Macro Vision: how the TLP can impact monetary policy. In this report, we estimate that, when fully implemented, the new long-term interest rate (TLP) will allow a reduction of about 2.2 p.p. in the benchmark Selic interest rate, ceteris paribus. The TLP should also contribute to substantially boost the Selic rate’s influence on the economy: we estimated that the Selic rate impact on average interest rate can increase by about 50%. ** Full story here.
Orange Book: recovery becoming widespread. The improvement in economic activity data is becoming more widespread, and we have recently revised this year’s GDP growth forecast to 0.8% from 0.3%. For 2018, we expect 2.7% growth. The unsustainable public debt dynamics, however, continues to be the economy’s main vulnerability. Further reforms (especially the changes in the social security system) are a necessary condition for the recovery to be sustainable. ** Full story here.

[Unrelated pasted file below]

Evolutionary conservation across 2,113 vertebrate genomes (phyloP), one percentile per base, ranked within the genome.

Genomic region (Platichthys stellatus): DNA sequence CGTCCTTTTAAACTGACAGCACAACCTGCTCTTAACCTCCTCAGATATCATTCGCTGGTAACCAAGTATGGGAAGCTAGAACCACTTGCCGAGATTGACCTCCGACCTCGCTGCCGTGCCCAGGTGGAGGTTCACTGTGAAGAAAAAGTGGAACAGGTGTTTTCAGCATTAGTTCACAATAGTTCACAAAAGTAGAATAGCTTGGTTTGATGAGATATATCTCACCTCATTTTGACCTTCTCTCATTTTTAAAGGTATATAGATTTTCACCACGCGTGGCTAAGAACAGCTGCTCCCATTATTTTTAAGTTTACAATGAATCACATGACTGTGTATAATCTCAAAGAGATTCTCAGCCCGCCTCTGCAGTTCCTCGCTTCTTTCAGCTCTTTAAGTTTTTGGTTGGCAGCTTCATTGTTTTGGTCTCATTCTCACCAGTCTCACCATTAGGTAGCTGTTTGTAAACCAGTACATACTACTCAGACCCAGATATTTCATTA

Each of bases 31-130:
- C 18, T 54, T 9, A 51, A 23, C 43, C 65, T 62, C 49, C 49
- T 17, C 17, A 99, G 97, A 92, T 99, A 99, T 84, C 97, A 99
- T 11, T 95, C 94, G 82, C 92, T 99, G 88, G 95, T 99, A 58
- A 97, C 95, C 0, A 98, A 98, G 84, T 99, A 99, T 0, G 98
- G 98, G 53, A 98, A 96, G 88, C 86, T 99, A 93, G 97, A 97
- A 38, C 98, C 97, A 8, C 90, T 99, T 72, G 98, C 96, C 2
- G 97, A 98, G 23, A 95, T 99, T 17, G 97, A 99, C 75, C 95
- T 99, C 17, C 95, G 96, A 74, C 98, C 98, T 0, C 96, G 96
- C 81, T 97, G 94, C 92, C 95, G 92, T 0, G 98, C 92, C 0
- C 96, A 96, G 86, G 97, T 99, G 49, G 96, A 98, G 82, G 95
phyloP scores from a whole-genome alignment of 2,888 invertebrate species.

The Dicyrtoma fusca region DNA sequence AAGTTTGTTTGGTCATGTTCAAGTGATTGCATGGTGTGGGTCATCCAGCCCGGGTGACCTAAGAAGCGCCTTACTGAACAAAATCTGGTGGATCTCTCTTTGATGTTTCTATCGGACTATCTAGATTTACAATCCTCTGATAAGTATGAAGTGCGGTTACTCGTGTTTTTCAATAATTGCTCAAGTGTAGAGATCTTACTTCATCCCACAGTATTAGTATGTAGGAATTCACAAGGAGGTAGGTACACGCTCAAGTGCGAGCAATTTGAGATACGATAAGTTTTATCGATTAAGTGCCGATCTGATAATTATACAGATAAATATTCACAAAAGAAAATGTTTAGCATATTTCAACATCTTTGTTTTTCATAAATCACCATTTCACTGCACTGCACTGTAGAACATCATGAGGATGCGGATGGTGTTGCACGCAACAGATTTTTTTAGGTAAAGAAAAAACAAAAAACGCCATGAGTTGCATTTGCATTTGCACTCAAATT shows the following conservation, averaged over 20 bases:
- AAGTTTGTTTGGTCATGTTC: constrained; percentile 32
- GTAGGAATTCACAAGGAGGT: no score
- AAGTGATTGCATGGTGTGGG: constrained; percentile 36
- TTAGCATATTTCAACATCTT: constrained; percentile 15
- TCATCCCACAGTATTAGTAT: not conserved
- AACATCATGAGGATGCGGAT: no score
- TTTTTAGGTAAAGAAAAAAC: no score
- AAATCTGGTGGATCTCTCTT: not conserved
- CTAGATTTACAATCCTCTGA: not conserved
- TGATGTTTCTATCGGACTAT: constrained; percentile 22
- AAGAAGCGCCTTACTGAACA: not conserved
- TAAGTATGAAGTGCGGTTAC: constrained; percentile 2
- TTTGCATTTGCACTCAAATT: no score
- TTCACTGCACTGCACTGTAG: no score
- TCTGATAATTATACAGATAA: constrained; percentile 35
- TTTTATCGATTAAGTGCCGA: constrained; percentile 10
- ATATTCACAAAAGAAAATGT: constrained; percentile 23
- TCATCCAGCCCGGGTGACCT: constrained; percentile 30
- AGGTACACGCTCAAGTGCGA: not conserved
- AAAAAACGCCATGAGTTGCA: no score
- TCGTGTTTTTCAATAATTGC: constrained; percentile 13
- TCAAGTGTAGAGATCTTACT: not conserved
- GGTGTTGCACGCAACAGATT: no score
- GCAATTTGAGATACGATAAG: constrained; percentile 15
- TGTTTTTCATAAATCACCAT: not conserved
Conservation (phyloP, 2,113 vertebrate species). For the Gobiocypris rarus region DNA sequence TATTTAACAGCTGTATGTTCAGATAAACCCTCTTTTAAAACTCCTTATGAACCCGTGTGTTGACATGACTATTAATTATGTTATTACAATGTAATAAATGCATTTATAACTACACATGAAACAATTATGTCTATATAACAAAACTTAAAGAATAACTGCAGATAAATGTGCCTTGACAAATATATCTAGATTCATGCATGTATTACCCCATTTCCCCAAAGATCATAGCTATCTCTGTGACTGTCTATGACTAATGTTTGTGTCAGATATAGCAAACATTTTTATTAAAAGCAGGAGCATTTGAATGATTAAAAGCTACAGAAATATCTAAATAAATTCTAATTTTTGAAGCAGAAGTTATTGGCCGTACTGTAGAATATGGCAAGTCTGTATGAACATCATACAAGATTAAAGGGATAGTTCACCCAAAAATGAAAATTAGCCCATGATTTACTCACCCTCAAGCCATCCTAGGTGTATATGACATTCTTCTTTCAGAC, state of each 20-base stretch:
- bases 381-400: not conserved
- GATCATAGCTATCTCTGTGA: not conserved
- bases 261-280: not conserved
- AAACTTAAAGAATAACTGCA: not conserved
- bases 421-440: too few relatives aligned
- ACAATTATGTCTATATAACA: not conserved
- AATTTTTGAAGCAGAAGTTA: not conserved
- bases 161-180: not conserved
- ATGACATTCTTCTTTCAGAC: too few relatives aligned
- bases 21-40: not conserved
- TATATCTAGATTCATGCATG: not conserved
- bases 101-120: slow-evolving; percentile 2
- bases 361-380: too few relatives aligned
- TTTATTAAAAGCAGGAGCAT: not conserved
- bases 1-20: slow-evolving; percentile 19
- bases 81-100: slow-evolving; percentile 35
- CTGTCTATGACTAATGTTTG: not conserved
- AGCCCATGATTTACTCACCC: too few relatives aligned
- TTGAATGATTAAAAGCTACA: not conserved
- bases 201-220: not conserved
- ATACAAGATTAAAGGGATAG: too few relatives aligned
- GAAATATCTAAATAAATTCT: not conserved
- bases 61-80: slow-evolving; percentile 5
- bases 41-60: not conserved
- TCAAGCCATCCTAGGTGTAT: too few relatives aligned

August’s industrial production will be released today at 9:00 AM (SP time). We expect a 0.7% s.a. decline (consensus: 0.0%), following four consecutive monthly increases.
The fiscal deficit continued narrowing in August, right before the government presented the 2018 budget bill (which will mark the end of the 5-year fiscal consolidation plan) and two large earthquakes battered Mexico (posing negative risks on activity and fiscal accounts). Granted, the bulk of the improvement observed in the fiscal accounts throughout 2017 is attributable to the massive MXN 322 billion (1.5% of GDP) dividend received from Banxico in March (the outcome of exchange rate gains on international reserves during the previous year).